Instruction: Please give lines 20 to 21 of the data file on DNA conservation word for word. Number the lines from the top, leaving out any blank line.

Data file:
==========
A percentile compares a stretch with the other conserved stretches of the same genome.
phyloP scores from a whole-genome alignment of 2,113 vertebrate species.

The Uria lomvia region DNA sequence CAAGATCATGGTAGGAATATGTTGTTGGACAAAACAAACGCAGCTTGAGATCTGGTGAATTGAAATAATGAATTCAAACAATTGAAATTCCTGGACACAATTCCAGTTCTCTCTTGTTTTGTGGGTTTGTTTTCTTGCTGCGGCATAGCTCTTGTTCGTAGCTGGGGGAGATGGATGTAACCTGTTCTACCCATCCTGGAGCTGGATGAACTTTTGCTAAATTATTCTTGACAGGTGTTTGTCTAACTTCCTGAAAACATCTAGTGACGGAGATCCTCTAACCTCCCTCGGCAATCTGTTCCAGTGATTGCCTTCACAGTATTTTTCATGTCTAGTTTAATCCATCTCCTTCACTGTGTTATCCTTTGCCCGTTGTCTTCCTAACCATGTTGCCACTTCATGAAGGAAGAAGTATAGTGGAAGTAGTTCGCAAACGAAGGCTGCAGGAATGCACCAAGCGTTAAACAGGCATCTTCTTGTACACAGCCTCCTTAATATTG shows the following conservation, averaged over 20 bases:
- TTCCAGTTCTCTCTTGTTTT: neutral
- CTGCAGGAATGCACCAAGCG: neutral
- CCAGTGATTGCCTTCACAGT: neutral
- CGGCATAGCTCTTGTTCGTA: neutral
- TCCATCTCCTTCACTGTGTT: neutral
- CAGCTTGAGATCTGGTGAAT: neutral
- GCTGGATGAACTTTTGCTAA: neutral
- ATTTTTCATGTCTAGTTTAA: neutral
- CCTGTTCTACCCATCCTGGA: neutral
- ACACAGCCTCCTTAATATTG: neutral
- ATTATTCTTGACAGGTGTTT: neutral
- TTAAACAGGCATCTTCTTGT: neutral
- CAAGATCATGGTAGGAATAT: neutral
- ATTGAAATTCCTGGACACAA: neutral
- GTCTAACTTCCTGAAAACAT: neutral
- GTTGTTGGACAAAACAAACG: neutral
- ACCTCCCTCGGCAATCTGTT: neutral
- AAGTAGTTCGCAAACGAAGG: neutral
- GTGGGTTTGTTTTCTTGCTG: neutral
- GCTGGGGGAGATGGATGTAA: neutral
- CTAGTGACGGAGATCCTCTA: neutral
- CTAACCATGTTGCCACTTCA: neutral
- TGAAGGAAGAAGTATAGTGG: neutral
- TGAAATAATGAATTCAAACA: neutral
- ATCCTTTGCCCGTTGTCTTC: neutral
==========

- ACCTCCCTCGGCAATCTGTT: neutral
- AAGTAGTTCGCAAACGAAGG: neutral